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At pre-COP talks in Kinshasa, Frans Timmermans called for ways to address losses and damages caused by climate impacts to be on the agenda at COP27.

The EU is piecing together a package of funding proposals to support victims of climate disasters recover, after pressure from developing countries.

With just four weeks to go before Cop27 in Egypt, more than 60 ministers met this week in Kinshasa, Democratic Republic of Congo, for a pre-Cop to find common ground on key negotiations issues, among them loss and damages caused by climate change.

The EU has started to put some ideas on the table for what form this finance could take. EU climate chief Frans Timmermans told ministers in Kinshasa the bloc was “working very hard” on the issue.

Speaking to a meeting of the Climate Vulnerable Forum, which represents 55 developing countries, Timmermans said supporting climate victims “should include a recognition of major new initiatives”.

That includes Germany’s proposal for a Global Shield designed to strengthen disaster risk finance and insurance and which is expected to be launched at Cop27.

UN initiative for everyone to be protected by an early warning system within five years is another pillar. In a position document on climate finance, the EU adds that it would also work to integrate climate disaster response in its humanitarian and development aid.

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Talks on providing finance for vulnerable nations to address climate-related losses and damages dominated the discussions at the pre-COP. The issue has been billed as a critical test for rebuilding trust between rich and poorer nations.

Until now, the discussion has been polarised between a coalition of 134 developing countries, known as the G77, currently chaired by flood-struck Pakistan, and wealthy nations. The G77 is calling for a new funding channel to help nations rebuild after impacts, but developed countries have so far opposed the idea.

In Kinshasa, the EU sought to overcome the divide. While the bloc insists it hasn’t ruled out providing finance to a new fund, it set out what it sees as alternative options for what responding to the financing needs of climate victims could look like.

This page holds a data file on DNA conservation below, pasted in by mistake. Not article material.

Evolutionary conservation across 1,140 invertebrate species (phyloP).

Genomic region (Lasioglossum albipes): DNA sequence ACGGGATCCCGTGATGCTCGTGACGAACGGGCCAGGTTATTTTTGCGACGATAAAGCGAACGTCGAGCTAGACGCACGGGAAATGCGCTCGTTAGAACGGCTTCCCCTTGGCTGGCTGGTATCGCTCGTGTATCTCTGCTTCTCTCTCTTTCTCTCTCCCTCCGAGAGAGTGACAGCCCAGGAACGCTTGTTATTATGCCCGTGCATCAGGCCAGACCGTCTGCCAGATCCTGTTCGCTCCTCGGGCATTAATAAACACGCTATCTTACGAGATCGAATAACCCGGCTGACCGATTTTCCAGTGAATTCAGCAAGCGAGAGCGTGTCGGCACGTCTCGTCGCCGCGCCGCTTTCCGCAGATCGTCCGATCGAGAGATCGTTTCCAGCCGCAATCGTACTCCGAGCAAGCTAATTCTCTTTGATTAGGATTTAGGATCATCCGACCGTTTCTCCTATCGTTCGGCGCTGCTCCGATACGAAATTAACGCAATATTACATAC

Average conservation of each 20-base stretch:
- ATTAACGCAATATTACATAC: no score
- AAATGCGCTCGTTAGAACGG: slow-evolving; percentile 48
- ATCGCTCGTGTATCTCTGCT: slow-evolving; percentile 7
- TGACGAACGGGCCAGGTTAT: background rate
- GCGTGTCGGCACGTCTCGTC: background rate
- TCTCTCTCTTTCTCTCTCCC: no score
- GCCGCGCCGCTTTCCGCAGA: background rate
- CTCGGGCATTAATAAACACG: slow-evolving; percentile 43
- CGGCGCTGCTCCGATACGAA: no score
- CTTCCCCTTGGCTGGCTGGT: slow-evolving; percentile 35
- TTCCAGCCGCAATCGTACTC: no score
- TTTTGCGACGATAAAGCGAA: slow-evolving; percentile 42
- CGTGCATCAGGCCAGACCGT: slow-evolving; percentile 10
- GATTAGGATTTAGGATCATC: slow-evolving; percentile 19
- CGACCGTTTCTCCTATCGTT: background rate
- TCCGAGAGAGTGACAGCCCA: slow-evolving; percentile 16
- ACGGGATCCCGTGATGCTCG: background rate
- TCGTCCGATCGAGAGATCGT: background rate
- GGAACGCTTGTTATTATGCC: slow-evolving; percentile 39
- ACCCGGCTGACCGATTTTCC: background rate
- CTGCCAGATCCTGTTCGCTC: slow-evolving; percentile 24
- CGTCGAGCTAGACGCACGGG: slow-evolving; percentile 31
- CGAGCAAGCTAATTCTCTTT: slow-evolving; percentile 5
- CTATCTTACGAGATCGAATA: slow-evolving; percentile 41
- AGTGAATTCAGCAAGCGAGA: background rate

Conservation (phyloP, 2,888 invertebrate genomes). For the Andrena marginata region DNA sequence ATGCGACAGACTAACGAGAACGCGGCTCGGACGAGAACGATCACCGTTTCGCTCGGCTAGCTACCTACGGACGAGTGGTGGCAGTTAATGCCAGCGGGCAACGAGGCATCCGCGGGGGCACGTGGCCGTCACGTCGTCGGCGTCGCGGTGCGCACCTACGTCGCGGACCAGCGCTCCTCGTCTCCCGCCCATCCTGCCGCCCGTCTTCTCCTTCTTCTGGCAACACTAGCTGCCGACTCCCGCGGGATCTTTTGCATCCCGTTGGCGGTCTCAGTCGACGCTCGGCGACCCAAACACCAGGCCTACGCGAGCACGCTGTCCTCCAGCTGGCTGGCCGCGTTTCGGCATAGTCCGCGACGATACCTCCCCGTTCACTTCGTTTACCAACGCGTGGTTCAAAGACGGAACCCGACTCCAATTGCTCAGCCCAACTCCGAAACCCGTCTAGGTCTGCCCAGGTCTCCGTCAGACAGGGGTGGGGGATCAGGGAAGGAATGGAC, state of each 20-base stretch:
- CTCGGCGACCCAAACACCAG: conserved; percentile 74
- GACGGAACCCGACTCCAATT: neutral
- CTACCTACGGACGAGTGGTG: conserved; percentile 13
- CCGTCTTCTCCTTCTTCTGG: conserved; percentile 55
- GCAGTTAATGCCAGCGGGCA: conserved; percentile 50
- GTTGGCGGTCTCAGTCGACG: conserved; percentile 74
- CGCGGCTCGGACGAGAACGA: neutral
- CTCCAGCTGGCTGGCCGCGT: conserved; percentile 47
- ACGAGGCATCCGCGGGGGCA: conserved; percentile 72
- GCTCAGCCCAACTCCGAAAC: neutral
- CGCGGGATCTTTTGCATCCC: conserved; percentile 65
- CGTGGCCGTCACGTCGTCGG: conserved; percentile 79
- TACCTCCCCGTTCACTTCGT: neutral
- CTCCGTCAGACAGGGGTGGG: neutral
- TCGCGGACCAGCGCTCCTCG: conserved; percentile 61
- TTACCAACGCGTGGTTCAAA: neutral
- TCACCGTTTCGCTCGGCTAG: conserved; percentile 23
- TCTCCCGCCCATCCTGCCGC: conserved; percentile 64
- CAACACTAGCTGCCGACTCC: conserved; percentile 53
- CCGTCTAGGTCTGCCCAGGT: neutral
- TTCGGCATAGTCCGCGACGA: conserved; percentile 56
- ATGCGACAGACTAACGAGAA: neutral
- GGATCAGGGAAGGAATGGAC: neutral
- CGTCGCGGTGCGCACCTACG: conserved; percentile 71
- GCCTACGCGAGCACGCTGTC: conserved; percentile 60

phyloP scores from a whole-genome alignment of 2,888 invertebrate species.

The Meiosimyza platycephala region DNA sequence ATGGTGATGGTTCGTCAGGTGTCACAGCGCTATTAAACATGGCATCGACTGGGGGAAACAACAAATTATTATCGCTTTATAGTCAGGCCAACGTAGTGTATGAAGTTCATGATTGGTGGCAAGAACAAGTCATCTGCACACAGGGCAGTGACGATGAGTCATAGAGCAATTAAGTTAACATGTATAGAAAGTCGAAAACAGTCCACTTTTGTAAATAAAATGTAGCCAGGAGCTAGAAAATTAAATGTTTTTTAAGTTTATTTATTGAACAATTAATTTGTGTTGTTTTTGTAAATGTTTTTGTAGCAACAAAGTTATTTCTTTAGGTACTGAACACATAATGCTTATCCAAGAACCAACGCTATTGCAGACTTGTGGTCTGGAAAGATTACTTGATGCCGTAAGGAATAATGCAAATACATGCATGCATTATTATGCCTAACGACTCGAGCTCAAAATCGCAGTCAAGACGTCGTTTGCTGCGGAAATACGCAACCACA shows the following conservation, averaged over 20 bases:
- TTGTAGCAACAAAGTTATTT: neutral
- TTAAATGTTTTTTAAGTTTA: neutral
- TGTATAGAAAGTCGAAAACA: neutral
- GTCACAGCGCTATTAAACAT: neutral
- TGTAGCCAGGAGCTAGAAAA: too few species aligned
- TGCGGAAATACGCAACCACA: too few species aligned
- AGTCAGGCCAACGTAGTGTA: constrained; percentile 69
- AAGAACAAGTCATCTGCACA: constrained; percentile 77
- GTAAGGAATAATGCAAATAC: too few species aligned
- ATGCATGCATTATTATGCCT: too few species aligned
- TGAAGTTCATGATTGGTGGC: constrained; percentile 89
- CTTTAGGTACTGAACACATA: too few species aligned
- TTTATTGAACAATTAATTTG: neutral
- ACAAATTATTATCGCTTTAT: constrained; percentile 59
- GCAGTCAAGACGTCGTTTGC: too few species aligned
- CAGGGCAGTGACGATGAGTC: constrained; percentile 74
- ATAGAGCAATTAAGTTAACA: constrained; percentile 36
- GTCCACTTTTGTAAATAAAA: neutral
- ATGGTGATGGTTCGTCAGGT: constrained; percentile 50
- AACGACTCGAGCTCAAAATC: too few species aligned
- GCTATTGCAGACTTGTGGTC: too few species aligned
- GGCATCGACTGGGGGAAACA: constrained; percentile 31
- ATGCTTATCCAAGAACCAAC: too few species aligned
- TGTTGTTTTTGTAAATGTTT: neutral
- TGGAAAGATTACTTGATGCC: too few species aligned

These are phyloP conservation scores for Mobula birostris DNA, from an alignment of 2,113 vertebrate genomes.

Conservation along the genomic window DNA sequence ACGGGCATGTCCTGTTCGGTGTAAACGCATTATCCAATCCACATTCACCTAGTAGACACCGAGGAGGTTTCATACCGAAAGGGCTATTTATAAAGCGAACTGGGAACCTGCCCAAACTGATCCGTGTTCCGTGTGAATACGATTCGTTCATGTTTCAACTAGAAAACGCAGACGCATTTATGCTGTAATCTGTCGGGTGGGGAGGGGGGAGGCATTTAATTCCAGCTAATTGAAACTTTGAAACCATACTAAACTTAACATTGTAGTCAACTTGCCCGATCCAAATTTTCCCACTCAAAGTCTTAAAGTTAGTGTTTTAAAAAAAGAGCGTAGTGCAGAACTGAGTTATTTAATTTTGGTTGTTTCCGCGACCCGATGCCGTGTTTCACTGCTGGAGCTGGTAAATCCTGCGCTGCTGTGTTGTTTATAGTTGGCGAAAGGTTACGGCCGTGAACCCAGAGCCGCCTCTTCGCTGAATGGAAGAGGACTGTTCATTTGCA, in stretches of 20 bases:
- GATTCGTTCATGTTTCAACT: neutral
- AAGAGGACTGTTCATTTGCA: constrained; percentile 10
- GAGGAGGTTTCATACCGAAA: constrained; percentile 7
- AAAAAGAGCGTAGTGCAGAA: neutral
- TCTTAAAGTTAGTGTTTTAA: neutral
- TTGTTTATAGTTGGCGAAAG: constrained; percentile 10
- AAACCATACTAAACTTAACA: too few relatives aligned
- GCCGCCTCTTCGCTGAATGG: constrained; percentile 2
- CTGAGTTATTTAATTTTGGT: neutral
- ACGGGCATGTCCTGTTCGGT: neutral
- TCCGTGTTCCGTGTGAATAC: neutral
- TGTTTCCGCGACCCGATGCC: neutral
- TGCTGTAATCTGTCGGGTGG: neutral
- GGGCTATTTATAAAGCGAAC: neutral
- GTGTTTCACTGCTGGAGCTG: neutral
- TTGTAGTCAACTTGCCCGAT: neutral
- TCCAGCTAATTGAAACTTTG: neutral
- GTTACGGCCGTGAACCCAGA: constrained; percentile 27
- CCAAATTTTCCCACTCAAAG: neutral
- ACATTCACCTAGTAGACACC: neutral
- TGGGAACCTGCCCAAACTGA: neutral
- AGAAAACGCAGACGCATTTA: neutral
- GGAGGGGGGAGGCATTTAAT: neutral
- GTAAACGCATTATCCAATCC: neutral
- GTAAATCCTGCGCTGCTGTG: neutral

In private, diplomats say the politics on the issue have improved since the last round of formal negotiations in Bonn in June.

Since then, the Egyptian presidency has held several meetings with heads of delegations to narrow the gap between rich and poorer countries’ positions.

“There was a lot of goodwill here, good spirit to work together,” Jennifer Morgan, Germany’s special envoy for international climate action, said at the end of the three-days meeting. “Now we all need to work together to find that solution on loss and damage.”

The Climate Vulnerable Forum has backed Germany’s Global Shield proposal as one piece of the puzzle to address loss and damage. Climate Home understands around five countries will pilot the initiative. But that doesn’t replace the need for a dedicated financing facility, the forum said.

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Diplomats told Climate Home they are increasingly confident that loss and damage will be added to the Cop27 agenda. After initial resistance, Timmermans clearly expressed support for “a formal space on the agenda to discuss this challenge”.

The COP27 talks in Sharm el-Sheikh, Egypt, he said, “should now lead to more concrete results in terms of finance and support to those who need it most as quickly as possible”.

An EU official told Climate Home there is little appetite among the bloc for a prolonged agenda fight at the start of the summit. The EU’s shift in position puts pressure on the US to back the agenda item.

The North American country is yet to clarify its position on the issue. An intervention by US special envoy John Kerry during an event at New York Climate Week exacerbated tensions over the position of the world’s largest historic emitter.

Michai Robertson, lead finance negotiator for the Alliance of Small Island States, told Climate Home that “there appeared to be a sense of cautious optimism in the room on both an agreement to adopt an agenda item on [loss and damage] as well as an understanding that there needs to be an outcome in order to begin to adequately address the challenges.”

However, what those discussions should look like and what the outcome might be remain to be decided.

“There are lots of discussion on different options on how to handle the loss and damage question,” Faten Aggad, senior advisor on climate diplomacy at the African Climate Foundation, told a briefing for reporters on Thursday.

The priority, she said, should be to agree on the vehicles and processes through which finance could be delivered to developing countries.

The Cop27 presidency has appointed Germany’s Morgan and Chile’s environment minister Maisa Rojas to co-facilitate negotiations on the issue.

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